Date Added: 05/25/2017


Category: Teens, Children and Disabilities

Seeing Beyond Sight

by Tony Deifell

For five years Tony Deifell taught teenagers to take photographs. His students were blind. Unusual as the idea may seem at first, putting cameras in the hands of visually impaired children proved to be extremely fruitful both for the photographers, who found an astonishing new means of self-expression, and for the viewers of their images, for whom this is an entirely new kind of dreamlike and intuitive creation. Even before you know that these pictures were taken by blind teenagers, they are striking in their use of light and composition, and haunting in their chiaroscuro intensity. To learn more, visit http://www.seeingbeyondsight.org/

Date Added: 05/25/2017


Category: Visual Impairments: Culture and the Arts

Another Eyesight

by Julia Ionides and Peter Howell

This book provides an overview and some in-depth information about the many ways of creating multi-sensory access for blind and partially sighted people to art, nature and historical sites.

Date Added: 05/25/2017


Category: Visual Impairments: Culture and the Arts

Living with Vision Problems

by Jill Sardegna and Susan Shelly and Allan Rutzen and Scott M. Steidl

Millions of Americans have a significant level of vision impairment. This revised edition of Living with Vision Problems is designed to provide students with helpful information such as: how to cope, causes and types of vision impairments, preventions, treatments and even LASIK procedures. It is an extensive sourcebook for all topics, including medical, concerning blindness.

Date Added: 05/25/2017


Category: Visual Impairments: Culture and the Arts

Arts, Culture, and Blindness

by Simon Hayhoe

This book explores one of the most powerful myths in modern society: the myth that blind people are incapable of understanding and creating visual arts.

Date Added: 05/25/2017


Category: Visual Impairments: Culture and the Arts

Moving over the Edge

by Pamela K. Walker

A book about the author's coming of age alongside disability activists and artists with disabilities, reflecting the sociological evolution from disability rights to disability culture. It features many of the artists and groups that emerged in the San Francisco Bay Area in the late 1980s, including Axis Dance Company, Bruce Curtis, CJ Jones, David Roche, Cheryl Marie Wade and Wry Crips Disabled Women's Theater.

Date Added: 05/25/2017


Category: Visual Impairments: Culture and the Arts

What I Learned in America

by Jalil Mortazavi

AMERICA, THE LAND OF OPPORTUNITY EVEN FOR A BLIND JOURNALIST FROM IRAN Throughout the world, millions of people believe if you are blind that this prevents you from traveling too far from home. Others, of course, may have these same beliefs but have just kept them to themselves. Thus begins Jalil Mortazavi's engaging and baffling experience as he tries to overcome such odd thinking. In his book, he tries to cover much of what he has learned in the hope that it will inspire, delight, and amuse his audience. Mortazavi is an Iranian-American journalist who lives in Brookline, Massachusetts. He works for the Persian-American Media Watch. He has also been associated with Persian Voice of Boston, 24-Hour Persian Radio based in California, and 24-Hour Persian TV [NI TV]. He has appeared on Imus in the Morning, and he has done some news commentary on National Public Radio's All Things Considered and on Talk of the Nation. In addition, Jalil enjoyed being a guest on a number of different television and radio talk shows WCV TV, American Radio Network in Baltimore, and radio stations WBZ, WHDH, WRKO, WROR, and WTTP. Mortazavi has also written for such publications as The Boston Globe, The Boston Herald, and The Brockton Enterprise.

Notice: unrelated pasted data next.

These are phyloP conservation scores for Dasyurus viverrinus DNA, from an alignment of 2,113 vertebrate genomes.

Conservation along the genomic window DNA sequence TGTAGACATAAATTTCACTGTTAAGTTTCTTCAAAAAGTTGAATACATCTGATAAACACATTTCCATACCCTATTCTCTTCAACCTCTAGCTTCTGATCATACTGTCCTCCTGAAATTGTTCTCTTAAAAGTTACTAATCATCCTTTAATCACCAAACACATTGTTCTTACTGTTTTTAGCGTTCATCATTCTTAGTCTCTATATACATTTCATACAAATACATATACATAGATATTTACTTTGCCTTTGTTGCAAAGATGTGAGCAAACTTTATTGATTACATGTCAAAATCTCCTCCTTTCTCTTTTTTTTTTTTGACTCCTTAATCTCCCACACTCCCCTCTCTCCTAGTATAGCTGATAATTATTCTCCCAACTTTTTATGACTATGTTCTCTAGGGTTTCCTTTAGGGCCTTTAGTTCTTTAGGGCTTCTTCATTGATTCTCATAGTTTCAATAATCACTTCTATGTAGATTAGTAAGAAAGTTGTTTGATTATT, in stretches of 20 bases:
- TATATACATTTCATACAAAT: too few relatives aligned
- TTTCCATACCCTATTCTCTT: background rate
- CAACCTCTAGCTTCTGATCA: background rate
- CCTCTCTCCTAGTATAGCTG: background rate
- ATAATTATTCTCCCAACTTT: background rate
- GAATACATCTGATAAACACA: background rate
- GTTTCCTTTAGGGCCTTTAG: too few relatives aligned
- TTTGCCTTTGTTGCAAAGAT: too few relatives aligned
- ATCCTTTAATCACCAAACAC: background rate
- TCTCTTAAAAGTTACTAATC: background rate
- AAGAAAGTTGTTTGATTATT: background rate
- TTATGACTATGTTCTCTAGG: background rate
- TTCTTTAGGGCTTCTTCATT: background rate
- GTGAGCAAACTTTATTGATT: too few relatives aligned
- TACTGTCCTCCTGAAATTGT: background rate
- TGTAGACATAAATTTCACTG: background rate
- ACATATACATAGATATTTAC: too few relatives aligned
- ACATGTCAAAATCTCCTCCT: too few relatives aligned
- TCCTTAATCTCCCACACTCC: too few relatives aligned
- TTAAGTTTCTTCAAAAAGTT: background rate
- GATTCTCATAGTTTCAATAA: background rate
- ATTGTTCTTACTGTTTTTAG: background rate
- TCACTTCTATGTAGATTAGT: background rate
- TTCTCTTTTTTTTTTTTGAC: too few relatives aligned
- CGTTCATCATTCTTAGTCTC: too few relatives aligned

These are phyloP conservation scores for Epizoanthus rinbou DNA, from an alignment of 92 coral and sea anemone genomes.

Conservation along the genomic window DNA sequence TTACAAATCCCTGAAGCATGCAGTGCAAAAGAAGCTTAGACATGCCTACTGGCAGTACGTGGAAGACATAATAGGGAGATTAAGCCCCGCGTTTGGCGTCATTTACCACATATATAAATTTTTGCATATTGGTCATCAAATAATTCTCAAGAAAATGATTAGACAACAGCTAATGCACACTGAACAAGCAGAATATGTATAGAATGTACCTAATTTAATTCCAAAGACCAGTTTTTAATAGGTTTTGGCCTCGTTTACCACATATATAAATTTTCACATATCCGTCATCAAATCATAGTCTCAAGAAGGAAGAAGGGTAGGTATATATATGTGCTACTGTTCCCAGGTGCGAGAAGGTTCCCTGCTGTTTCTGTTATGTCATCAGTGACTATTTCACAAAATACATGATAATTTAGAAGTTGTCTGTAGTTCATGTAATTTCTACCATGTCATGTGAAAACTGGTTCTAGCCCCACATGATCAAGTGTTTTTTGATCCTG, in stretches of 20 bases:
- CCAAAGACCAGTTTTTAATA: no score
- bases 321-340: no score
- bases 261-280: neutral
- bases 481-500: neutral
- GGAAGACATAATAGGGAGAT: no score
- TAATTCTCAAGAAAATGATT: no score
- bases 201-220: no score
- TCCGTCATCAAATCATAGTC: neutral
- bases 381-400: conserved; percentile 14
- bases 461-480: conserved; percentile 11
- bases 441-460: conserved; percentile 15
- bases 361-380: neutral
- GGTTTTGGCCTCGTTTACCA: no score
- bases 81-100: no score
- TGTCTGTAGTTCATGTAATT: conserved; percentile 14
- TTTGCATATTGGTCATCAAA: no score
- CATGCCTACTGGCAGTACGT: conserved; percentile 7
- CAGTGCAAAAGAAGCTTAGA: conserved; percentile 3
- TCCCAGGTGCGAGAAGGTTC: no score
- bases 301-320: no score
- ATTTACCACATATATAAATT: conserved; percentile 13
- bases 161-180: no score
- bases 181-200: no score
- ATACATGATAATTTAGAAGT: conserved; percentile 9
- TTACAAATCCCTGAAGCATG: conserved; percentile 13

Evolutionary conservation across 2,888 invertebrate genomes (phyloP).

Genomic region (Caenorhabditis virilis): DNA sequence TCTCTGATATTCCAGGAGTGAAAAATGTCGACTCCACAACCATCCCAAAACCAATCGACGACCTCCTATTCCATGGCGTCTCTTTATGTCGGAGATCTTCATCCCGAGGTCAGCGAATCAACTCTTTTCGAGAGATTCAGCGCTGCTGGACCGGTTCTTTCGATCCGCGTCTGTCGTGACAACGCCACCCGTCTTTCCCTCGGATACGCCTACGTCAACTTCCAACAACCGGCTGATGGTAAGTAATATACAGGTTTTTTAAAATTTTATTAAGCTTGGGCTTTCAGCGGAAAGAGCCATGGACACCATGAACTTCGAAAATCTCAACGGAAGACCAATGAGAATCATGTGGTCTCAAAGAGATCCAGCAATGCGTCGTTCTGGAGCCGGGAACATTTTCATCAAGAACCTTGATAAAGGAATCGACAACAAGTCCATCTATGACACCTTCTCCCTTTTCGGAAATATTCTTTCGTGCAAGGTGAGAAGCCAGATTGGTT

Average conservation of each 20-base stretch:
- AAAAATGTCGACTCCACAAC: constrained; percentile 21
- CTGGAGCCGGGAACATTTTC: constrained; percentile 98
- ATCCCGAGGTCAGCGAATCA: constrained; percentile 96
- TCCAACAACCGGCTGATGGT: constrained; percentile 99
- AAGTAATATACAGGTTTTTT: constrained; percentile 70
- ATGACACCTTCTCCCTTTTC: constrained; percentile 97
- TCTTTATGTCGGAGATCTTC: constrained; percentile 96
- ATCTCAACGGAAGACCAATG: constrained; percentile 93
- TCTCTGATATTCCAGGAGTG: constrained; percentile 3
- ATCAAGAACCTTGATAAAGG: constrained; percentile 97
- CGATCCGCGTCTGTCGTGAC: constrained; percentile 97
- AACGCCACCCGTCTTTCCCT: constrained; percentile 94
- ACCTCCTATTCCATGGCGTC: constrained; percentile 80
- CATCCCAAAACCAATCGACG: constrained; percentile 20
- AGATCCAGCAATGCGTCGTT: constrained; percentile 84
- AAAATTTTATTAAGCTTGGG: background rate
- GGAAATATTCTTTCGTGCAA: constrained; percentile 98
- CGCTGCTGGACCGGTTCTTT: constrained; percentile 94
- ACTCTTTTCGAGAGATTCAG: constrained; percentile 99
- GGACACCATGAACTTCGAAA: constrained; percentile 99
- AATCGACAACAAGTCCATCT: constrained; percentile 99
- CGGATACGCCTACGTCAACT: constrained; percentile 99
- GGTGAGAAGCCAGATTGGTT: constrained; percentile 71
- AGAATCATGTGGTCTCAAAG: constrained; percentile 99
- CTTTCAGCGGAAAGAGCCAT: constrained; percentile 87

Date Added: 05/25/2017


Category: Visual Impairments: Culture and the Arts

A Brush With Darkness

by Lisa Fittipaldi

When Lisa Fittipaldi went blind at the age of forty-seven, she descended into a freefall of anger and denial that lasted for two years. In this moving memoir, she paints a vivid picture of the perceptual and emotional darkness that accompanied her vision loss, and her arduous journey back into the sighted world through mastery of the principles of art and color.

Date Added: 05/25/2017


Category: Visual Impairments: Culture and the Arts

Why I Burned My Book And Other Essays On Disability

by Paul K. Longmore

This wide-ranging book shows why Paul Longmore is one of the most respected figures in disability studies today. Understanding disability as a major variety of human experience, he urges us to establish it as a category of social, political, and historical analysis in much the same way that race, gender, and class already have been. The essays here search for the often hidden pattern of systemic prejudice and probe into the institutionalized discrimination that affects the one in five Americans with disabilities.

Whether writing about the social critic Randolph Bourne, contemporary political activists, or media representations of people with disabilities, Longmore demonstrates that the search for heroes is a key part of the continuing struggle of disabled people to gain a voice and to shape their destinies. His essays on bioethics and public policy examine the conflict of agendas between disability rights activists and non-disabled policy makers, healthcare professionals, euthanasia advocates, and corporate medical bureaucracies.

The title essay, which concludes the book, demonstrates the necessity of activism for any disabled person who wants access to the American dream.

Author note: Paul K. Longmore is Professor of History at San Francisco State University. He is the author of The Invention of George Washington and the co-editor (with Lauri Umansky) of The New Disability History: American Perspectives.

Date Added: 05/25/2017


Category: Visual Impairments: Culture and the Arts

An Enemy of the People

by Henrik Ibsen and Arthur Miller

When Dr. Stockmann discovers that the water in the small Norwegian town in which he is the resident physician has been contaminated, he does what any responsible citizen would do: reports it to the authorities.

But Stockmann's good deed has the potential to ruin the town's reputation as a popular spa destination, and instead of being hailed as a hero, Stockmann is labeled an enemy of the people.

Arthur Miller's adaptation of Henrik Ibsen's classic drama is a classic in itself, a penetrating exploration of what happens when the truth comes up against the will of the majority. This edition includes Arthur Miller's preface and an introduction by John Guare.

Date Added: 05/25/2017


Category: Visual Impairments: Culture and the Arts


Showing 76 through 100 of 102 results